Serenity in the sky
- Monday, June 3, 2013, 0:00
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Legend has it that when the first manned hot air balloons took flight over the French countryside in 1783, the villagers and farmers thought these great fire-powered globes could only be the work of demons and so would destroy them once they had landed on their fields. The Montgolfier brothers, who designed and built the first manned balloons, decided to appease the angry and fearful public by bringing along good spirits to combat the bad, and that tradition continues today in Guatemala, with a champagne toast upon each landing.
The hot air balloon was the very first aircraft that allowed mankind to experience what it is like to rise into the air and float across the sky with everything in miniature below. While the view might be the same from a small plane or helicopter, the experience is much different. “There is a moment when you are up there and the burners aren’t making any noise. You just don’t hear anything, and you can contemplate all the scenery and nature. It’s a very introspective experience and very peaceful,” explains Emilio Eva Arévalo of Aerostatika.
Emilio and his partner, Luis Fuentes, decided they wanted to bring the experience of flying in a hot air balloon to Guatemala, so they founded the hot air balloon tour company, Aerostatika. Although they brought their first balloon to Guatemala in 2010, it took some time before they were able to cut the ropes and take passengers on a flight because there just weren’t any regulations for hot air ballooning in Guatemala for the simple reason that there hadn’t been any hot air balloons here before. The Dirección General de Aeronáutica Civil (DGAC), the civil aviation authority of Guatemala, first had to establish regulations, based on international and FAA standards, so that hot air balloons could safely share Guatemalan airspace with other types of aircraft.
Now that the safety regulations have been established and Aerostatika has qualified for flight based on DGAC’s new policy, their pilot – who, besides being a US Marines-trained airplane pilot, is a fully qualified hot air balloon pilot with 35 years of ballooning experience – can now take passengers up to explore the skies of Guatemala for a truly breathtaking experience.
Hot air balloons take flight by applying a simple rule of thermodynamics: hot air rises; and by capturing enough hot air, the balloon, its basket, and passengers will also rise. Once the balloon is off the ground, it is not just at the mercy of the breeze. An experienced pilot can control the altitude of the balloon with the intensity of the flame and knowledge of thermal inversion layers. The direction of the flight can also be controlled to some degree because of the effect that inversion layers have on wind shear and direction; in other words, the wind blows in different directions at different altitudes. Still every flight will be different depending on the winds, and whether a hot air balloon can take flight at all on a given day depends entirely on the weather. For this reason, ballooning seasons are based on seasonal and regional weather conditions, and it is not uncommon that flights sometimes have to be rescheduled, but the experience is well worth the wait.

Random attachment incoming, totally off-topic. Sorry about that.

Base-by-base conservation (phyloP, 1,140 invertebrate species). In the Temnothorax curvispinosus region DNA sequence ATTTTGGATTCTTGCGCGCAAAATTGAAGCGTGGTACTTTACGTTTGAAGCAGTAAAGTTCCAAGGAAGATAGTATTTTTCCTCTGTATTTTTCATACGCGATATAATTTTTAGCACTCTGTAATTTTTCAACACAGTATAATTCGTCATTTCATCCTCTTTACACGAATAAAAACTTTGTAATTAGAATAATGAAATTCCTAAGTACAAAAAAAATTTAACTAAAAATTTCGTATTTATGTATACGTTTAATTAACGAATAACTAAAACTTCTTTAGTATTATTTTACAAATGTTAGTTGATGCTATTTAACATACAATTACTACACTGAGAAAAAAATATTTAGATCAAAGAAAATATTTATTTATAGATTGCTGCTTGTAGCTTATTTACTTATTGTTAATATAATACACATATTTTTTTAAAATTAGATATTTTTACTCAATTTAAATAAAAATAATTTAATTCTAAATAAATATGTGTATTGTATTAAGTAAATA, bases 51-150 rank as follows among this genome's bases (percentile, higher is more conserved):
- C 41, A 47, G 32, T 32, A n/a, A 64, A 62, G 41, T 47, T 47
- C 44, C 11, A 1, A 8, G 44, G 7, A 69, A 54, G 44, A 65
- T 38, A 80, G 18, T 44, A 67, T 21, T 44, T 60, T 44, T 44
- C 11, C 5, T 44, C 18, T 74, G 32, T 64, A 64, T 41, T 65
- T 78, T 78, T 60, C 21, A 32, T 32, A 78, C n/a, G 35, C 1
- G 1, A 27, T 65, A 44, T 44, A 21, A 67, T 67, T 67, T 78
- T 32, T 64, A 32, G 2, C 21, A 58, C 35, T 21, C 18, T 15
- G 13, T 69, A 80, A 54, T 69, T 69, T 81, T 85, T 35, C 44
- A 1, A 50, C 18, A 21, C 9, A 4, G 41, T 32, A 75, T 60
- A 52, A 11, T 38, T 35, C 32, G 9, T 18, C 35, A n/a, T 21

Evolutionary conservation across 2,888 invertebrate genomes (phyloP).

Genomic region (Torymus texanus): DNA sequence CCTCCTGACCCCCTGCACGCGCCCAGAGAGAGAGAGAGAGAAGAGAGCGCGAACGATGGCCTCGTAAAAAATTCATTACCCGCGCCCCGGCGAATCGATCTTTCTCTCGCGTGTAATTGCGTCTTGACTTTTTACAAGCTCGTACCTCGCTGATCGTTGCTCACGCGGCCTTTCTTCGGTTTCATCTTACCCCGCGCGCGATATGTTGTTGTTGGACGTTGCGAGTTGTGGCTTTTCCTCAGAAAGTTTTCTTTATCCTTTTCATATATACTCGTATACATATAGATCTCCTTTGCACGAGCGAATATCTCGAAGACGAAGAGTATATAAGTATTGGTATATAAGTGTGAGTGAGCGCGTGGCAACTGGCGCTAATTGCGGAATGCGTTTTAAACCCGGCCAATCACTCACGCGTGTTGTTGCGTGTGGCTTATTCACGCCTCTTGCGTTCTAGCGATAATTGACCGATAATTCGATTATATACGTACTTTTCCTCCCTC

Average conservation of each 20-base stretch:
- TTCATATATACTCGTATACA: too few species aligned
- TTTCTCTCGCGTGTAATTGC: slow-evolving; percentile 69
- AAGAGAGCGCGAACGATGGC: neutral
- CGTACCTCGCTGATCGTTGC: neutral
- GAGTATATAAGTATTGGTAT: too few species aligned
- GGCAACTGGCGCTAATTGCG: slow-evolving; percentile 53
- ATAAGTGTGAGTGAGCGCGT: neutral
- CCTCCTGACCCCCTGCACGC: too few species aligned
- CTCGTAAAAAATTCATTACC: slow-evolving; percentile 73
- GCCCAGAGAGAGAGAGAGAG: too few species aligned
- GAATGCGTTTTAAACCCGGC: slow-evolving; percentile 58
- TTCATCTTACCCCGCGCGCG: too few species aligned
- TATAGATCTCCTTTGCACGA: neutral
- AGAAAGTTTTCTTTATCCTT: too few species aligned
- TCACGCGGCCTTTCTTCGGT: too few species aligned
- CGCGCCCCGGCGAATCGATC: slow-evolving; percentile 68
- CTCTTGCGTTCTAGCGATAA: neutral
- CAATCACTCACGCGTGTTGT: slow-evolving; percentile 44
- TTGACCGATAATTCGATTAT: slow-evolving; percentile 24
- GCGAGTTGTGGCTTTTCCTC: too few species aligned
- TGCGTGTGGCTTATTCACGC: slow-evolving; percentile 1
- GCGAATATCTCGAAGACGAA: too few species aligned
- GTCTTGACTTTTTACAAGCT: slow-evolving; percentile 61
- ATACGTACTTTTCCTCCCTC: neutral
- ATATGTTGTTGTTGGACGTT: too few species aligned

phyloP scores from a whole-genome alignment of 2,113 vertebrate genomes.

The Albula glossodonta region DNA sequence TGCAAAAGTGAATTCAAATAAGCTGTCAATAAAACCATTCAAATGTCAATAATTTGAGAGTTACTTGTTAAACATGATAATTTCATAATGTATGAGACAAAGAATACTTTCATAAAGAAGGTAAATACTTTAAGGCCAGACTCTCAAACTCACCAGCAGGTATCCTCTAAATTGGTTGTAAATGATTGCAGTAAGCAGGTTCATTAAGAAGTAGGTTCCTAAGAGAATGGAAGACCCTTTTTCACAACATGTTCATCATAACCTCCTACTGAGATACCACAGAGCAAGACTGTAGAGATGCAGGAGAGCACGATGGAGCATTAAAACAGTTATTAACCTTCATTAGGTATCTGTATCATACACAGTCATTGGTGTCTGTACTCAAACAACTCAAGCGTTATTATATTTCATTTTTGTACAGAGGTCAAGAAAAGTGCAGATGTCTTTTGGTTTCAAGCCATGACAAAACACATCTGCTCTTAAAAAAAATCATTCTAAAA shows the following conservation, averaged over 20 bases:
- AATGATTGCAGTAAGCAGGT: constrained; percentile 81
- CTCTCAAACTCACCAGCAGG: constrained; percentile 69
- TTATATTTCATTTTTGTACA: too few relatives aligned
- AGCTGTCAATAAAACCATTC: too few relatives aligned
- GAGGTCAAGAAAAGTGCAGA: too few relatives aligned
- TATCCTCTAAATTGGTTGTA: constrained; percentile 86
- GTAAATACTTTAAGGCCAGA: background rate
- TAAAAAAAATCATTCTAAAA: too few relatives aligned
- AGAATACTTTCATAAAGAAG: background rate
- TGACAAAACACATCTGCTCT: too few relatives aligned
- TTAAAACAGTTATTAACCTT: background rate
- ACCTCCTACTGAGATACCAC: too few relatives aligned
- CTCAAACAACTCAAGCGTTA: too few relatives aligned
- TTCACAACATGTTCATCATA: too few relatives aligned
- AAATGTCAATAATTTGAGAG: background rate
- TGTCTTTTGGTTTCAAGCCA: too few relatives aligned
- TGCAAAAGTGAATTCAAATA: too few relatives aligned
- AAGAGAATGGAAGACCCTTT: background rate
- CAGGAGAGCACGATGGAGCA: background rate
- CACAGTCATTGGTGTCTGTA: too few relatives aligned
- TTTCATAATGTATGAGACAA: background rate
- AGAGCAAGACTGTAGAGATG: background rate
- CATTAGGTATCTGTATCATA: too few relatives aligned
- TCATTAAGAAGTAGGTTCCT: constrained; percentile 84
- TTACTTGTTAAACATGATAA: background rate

When asked about the safety of flying in a hot air balloon, Emilio smiles, “It’s the only form of flight where you don’t have to wear a seatbelt because it is that tranquil.” And if you’re still not sure, he continues, “The whole balloon is made of parachute material. It’s a giant parachute. In fact, it was a hot air balloonist who invented the parachute.” Aerostatika is also fully insured and only sends their balloons up if the conditions are conducive to a safe flight and an enjoyable experience for their passengers.
Aerostatika just finished a successful ballooning season during the changing of the B’ak’tun, flying over the jungles and lakes of Petén, where passengers got to see howler monkeys climb to the tree tops to investigate this previously unseen object in flight above their territory. And a few lucky passengers even got a glimpse of rarely seen wildlife like jaguar and ocelot. Now with the changing of the winds, the company has brought their balloons to the La Antigua area and are currently lifting off from La Reunión, a golf resort in San Juan Alotenango, to drift among the volcanoes for spectacular views and a truly unique experience.
When asked how their passengers have responded to flying in a hot air balloon, Emilio tells how even people with a fear of heights quickly relax once they feel the serenity of drifting through the sky. The experience, without the sound of an engine, in the fresh air, free of an enclosed cabin, above the towns and trees, and with amazing unhindered views in every direction, is one that is truly awe-inspiring and leaves passengers at a loss for words to describe this unusual adventure.
Emilio does admit though that he once had a passenger that was so extremely nervous that he looked green. Emilio was quite worried about his guest until his pallor was replaced with a happy glow after the young man produced a ring from his pocket and the woman of his affection said yes. It made for a landing well deserving of the traditional champagne toast!
Photos courtesy of Aerostatika